REVIEW: Native Instruments Guitar Rig 4

I’ve been using Native Instruments’ Guitar Rig 3 for quite a while – I really dig the edgy clean tones of a few of the models, and am especially into the effects modules. Guitar Rig 4 ups the awesome factor with a wider selection of amp models, once again with effect and micing options all able to be laid out on one screen to make it easier to see exactly what you’re doing. There are now 15 guitar and bass amps and there are several key differences to the Guitar Rig 3, including a bunch of additional Plex models, enhanced virtual microphone control, a master effects section, and true-stereo processing across the entire signal chain. Neat!

Like Guitar Rig 3, a rack of components is displayed on the right side of the screen, including an Input module with input volume and a noise reduction section (you can also use this as a clean boost to push the amp models into overdrive, just like a real amp – there’s a free tip for ya); a Tape Deck module for recording or loading a file to play back through the software – for instance if you wanted to audition various amps for a particular part. It also has pitch and tempo manipulation for learning from a recording; a Tuner module with chromatic, guitar, bass, and various alternate tuning modes; a Metronome module with over two dozen time signatures and a wide variety of sounds for emphasis; another Tape Deck module for recording the entire signal chain, and finally an Output module which includes a limiter section for taming the dynamic range. While I prefer to jam to drum loops I cobble together, the metronome is still very handy to have, and I often use the second tape deck to record song ideas.

Guitar Rig 4 can be used in standalone mode for practice and general riff writing, or as a plug-in for most recording programs. You can also load it onto a laptop and use it in live performance, aided by the Kontrol edition, which includes an incredibly useful floorboard with all your switching and audio ins and outs.

Back to the screen: To the left is a Browser section which lets you choose settings by sound type or amp type, and a Component section which presents visual representations of everything: amps, speakers, effects, etc. The drag-and-drop method of signal chain shaping is very intuitive and it’s fun to mess around with ideas like “What if I took a cranked Marshall head and plugged the speaker out directly into the input of a clean amp?” Try doing that in the real world without getting exploded. Finally there’s an Options section which takes care of various admin tasks.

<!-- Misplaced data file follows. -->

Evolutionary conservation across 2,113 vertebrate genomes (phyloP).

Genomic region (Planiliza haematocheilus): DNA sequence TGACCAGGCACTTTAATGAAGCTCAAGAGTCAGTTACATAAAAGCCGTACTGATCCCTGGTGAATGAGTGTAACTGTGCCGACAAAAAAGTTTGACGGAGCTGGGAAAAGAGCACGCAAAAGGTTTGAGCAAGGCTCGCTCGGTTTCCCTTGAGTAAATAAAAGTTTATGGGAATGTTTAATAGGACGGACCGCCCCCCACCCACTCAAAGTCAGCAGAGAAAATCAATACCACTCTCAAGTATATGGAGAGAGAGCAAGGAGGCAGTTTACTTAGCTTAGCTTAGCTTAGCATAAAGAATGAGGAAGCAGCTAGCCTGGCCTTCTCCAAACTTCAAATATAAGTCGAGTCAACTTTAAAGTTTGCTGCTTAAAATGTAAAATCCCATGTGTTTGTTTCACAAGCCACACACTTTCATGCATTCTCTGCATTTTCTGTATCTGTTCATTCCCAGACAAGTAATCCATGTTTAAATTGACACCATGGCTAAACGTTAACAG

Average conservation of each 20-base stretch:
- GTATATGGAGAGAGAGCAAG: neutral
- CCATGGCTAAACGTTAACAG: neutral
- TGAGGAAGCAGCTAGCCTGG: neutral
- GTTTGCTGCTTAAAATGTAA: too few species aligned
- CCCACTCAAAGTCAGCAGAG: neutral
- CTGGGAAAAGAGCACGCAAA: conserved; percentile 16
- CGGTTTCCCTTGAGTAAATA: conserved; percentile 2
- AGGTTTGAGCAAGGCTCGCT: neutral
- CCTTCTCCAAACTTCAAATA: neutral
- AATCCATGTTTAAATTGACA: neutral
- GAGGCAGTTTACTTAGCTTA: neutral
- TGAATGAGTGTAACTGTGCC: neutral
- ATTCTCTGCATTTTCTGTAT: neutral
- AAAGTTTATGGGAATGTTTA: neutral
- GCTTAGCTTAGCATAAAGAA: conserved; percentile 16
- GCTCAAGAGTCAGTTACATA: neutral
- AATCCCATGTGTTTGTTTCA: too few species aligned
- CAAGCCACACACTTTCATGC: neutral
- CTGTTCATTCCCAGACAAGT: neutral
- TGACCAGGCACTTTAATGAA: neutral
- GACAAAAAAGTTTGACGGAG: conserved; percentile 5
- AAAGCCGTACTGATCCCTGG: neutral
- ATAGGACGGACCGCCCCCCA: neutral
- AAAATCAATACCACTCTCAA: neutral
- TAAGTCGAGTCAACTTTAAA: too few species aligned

One of the biggest differences between Guitar Rig 3 and Guitar Rig 4 is the truckload of new Plex models. In addition to the original Plex from Guitar Rig 3, there’s Jump (high-gain take on the classic Plexi tone), Cool Plex (warm but with restrained overdrive when pushed), and Hot Plex, which reminds me of a cross between EVH’s ‘Fair Warning’ tone and the monster sounds Randy Rhoads got on Ozzy Osbourne’s live ‘Tribute’ album. To test each of these out I’ve been chipping away at a track which uses every model in a different way: Hot Plex for a Rhoads style rhythm, Cool Plex plus the flanger stomp model for a dirty clean-toned arpeggio part, Jump for some ringing emphasis chords in the background, and Plex for a Jeff Beck-like, single-coil-and-fingers tone. I would definitely recommend downloading the demo and trying out each of these models within the same track. It’s a great way of comparing their sames and differences. When the track is completed I’ll post it on YouTube and here on I Heart Guitar so you can hear it.

I’m also a huge fan of the Citrus and High White models. The former offers a muscular low end with ringing highs, and the latter excels at open chords in a percussive rock context. I like to use these with my Ibanez Talman, which has PAF-like Ibanez Super 58 pickups, for classic early 70s sounds. Citrus works extra well with the neck pickup and a fuzz pedal model, while High White does the ringing-chord, cranked-valves thing exceptionally well.

I also love the range of tones available from the Gratifier and Ultrasonic models. The Gratifier is by far the best models of you-know-what I’ve ever used. It models each of its channels very accurately, and is great for muscular modern metal riffage. The Ultrasonic is especially friendly with my Ibanez Jem, and the two of them pair up nicely to create Steve Vai ‘first G3 tour’ era tones, especially with a little Quad Delay from the effects section.

The real star of Guitar Rig 4 though is the Control Room module (see pic below), which allows you to mix up to 8 different virtual microphones placed on the one cabinet. You can balance the respective volumes and pan them anywhere in the stereo field. There are universal Air, Bass and Treble controls for overall tone colouring, and although it’d be nice to have individual versions of these for every virtual mic, it’s still an incredibly versatile system which goes even further in aiding Guitar Rig 4’s authenticity.

The addition of the extra Plex models and the Control room function are standout features for me, but the pedal models also deserve riotous applause (especially an incredible sounding ‘Cat’ distortion – pair it up with the 800 model for instant Nuno). I tend to keep an open mind to my amp modelling needs so I’ll never settle on a single program, but there are certain things I’ll use Guitar Rig for every time. It also achieves its tonal mojo with less processing power than some other amp sim plugins, which means I spent less time chucking picks across the room in anger when Pro Tools hangs up in the middle of a session, and more time rocking out in glorious high fidelity.

LINK: Guitar Rig 4

GUITAR CENTER: Native Instruments Guitar Rig 4 Kontrol Edition Standard